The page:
Personal relationships are key in any company, but are especially important for senior-level managers. They are largely what determines people’s potential impact as leaders and the pace and direction of their professional development.
Successful relationships depend much less on hierarchy than on empathy, favors, shared interests and trust. Cultivating them means, soon or later, discovering their potential to solve problems, streamline processes, achieve objectives and make progress in an organization.
Become a two-way leader
It’s one thing for a professional to be naturally friendly and quite another to be able to build a network of important contacts. A leader’s popularity must be recognized by key individuals in the organization. Those people include, of course, their superiors and team members.
In this corporate hive, two-way management is an art form mastered by those middle and senior-level managers who take their role as a link to heart. These leaders know that excellent results are impossible without excellent employees and are committed to their job, the strategy and the organization.
How to redirect your relationship with your boss
Even when a professional reaches the top levels of the org chart, it’s very difficult for them to be fully committed to a project and develop all their skills if they distrust their boss or if the relationship is strained. Plus, cultivating a healthy relationship with a superior is fundamental for pushing projects forward, working more effectively and having more opportunities for promotion in the company.
Although it’s not easy to redirect a relationship that’s stuck, a good first step is to identify the source of the tension:
Do you seldom meet with your boss? Would it be worth changing the format, the space or the tone of the conversations?
This could be coming from either the subordinate or the boss.
3. Lack of motivation or performance
This arises when a superior thinks a professional isn’t contributing enough or when an employee feels undervalued.
Confusions can occur when a boss and an employee don’t know each other well enough yet.
Once the source of the tension has been diagnosed, we recommend following these steps to strengthen the trust and communication between the two sides. Remember that relationships are cultivated day by day, with what may seem like small gestures:
- Always use constructive criticism.
- If you don’t agree with a decision, express your opinion delicately and at the right time and place.
- To gain your boss’s trust, show that your work is valuable and loyal.
Keys to reporting: Offer solutions and show empathy
One way of working on communication between employees and superiors is learning to report correctly, especially when it comes to problematic situations or when the relationship is already strained.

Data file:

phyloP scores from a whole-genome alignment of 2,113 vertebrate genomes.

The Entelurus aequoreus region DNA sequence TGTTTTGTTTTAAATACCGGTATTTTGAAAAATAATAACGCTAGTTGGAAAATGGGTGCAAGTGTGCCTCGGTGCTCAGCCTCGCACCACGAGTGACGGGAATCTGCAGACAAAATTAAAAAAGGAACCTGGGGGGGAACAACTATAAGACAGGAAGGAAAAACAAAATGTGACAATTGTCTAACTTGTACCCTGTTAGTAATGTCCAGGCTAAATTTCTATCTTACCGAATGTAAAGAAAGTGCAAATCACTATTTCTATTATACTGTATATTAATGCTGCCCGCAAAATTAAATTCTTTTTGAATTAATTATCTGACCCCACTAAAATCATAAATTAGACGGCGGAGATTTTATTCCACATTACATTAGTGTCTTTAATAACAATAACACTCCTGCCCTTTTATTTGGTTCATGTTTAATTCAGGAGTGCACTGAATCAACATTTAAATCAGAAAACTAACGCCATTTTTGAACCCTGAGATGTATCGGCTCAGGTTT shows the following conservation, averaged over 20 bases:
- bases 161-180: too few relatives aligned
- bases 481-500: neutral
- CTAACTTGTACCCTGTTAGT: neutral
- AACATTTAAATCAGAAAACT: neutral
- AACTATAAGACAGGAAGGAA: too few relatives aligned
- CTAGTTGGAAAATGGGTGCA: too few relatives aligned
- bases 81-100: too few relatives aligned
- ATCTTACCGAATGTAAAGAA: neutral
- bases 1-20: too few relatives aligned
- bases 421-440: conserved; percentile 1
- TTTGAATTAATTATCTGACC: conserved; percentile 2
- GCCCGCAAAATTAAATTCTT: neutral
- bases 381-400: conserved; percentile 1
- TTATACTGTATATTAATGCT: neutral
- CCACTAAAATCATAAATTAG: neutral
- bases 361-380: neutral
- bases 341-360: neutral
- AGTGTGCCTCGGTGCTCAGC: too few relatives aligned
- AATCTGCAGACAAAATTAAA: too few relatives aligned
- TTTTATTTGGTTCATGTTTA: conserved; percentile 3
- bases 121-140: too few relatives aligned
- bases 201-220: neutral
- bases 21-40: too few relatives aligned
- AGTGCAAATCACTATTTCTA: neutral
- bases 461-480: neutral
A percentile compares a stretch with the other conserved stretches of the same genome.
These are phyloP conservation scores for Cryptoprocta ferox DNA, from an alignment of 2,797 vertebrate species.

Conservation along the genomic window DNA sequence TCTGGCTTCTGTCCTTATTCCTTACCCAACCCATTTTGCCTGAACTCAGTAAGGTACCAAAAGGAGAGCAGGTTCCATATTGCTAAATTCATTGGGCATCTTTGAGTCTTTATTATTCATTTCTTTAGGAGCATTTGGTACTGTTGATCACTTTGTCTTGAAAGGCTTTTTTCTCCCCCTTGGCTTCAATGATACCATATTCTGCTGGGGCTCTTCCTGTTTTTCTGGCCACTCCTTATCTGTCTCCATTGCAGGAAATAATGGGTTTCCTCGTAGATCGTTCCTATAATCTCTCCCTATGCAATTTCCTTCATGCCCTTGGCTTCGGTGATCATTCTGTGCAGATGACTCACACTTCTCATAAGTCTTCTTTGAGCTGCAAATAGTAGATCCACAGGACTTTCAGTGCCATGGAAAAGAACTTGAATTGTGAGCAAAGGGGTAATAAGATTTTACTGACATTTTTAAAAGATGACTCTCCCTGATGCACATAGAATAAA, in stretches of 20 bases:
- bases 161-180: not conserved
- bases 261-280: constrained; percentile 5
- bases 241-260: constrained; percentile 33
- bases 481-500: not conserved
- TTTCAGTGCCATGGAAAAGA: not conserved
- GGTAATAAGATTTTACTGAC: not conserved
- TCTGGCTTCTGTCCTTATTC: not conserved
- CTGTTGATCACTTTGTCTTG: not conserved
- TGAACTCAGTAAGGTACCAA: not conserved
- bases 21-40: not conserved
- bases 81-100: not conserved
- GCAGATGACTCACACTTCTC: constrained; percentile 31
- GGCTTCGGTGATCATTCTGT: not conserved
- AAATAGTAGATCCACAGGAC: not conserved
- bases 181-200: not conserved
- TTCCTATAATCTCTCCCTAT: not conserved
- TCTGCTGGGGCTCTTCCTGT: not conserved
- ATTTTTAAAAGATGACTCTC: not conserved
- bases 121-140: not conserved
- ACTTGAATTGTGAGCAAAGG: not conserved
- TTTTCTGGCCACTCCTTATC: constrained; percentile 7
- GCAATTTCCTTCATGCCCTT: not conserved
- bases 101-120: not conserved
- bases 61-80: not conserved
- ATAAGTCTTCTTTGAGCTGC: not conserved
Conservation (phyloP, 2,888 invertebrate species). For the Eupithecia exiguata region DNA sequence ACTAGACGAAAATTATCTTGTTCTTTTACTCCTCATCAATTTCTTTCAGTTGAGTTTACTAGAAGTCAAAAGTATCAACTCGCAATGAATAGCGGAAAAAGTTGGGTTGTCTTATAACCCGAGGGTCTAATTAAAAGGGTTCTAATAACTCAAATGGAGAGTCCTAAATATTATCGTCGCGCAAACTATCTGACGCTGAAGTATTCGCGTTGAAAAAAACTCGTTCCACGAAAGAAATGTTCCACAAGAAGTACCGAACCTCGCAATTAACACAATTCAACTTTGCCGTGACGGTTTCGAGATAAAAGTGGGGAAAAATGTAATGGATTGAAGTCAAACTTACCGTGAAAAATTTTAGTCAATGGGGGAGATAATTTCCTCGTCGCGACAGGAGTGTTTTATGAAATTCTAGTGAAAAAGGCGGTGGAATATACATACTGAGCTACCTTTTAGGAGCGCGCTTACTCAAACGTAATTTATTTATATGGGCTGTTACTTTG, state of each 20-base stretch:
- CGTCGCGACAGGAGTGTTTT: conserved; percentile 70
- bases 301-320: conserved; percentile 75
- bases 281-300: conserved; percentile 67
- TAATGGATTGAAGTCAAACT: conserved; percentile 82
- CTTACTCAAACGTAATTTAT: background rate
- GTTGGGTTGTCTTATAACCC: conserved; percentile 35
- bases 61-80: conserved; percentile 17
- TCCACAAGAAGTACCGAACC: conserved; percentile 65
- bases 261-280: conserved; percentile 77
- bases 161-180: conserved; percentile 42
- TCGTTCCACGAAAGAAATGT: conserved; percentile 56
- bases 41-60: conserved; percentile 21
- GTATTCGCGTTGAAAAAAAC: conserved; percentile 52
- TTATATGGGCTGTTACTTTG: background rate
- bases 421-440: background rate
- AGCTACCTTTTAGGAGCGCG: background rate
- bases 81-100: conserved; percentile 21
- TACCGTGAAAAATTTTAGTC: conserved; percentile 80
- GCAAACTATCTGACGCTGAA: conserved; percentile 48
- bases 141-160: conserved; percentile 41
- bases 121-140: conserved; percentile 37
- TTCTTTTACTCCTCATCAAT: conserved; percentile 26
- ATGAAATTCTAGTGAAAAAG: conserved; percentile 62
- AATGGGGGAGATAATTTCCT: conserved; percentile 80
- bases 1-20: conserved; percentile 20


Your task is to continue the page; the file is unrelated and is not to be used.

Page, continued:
When you have to “elevate” a challenge to your boss, try to be very rigorous and decisive:
1. Describe the situation
Explain the problem in detail, how you’ve tried to solve it and what the consequences may be for the team and for the company.
2. Suggest possible solutions
Assess the potential consequences and applicability of your suggestions and defend the one you would choose.
3. Accept your responsibility
Be part of the solution and involve yourself in the project, even if you don’t agree with your boss’s final decision.
Another essential ingredient in relationships with superiors is empathy. Empathy, in the business world, means understanding the situation, the challenges and the priorities of our bosses. Having the humility to ask them about their goals without taking them for granted, putting ourselves in their shoes and showing them that we are honestly trying to understand their position are attitudes that will bring us closer on a personal level. This also makes it possible to anticipate the moments when they will be more receptive to our demands and what their responses to certain events will most likely be.
In the other direction of these relationships, if a senior-level manager shows empathy and builds trust with their employees, they can convey the concerns of their team to their own bosses and get ahead of potentially serious problems for the company.
Political intelligence: Maintain contacts throughout the organization
Beyond bosses and employees, successful managers build networks of important contacts across the entire company. These include their subordinates’ teams, their former team, other company leaders, suppliers, partners, clients, and more. Great leaders always leave a visible trail of allies wherever they go, which sooner or later becomes one of the main drivers of their progress and impact.
As leaders grow, they increasingly depend on all the people they work with and should accept more responsibility for the successes and the failures — not just of their direct teams — but of the entire organization.
Ultimately, political intelligence is based on a very simple idea: If people are of prime importance to a company, their relationships must be as well. A company cannot be cutting-edge if the relationships between its employees are strained, and the most highly qualified professionals won’t want to join a project they think is toxic for that reason.
Helping to create an environment of healthy relationships in the company largely means understanding that all of us – even those at the highest levels – have a boss. It means accepting that your boss is doing the best they can with the knowledge and resources they have. And it means assuming that, as a human, their intentions are positive and they want the best for their teams and for the organization, even if sometimes their decisions don’t benefit us personally.
In IESE’s executive and master’s programs, our students work on their communication skills and their ability to establish key connections in their organizations.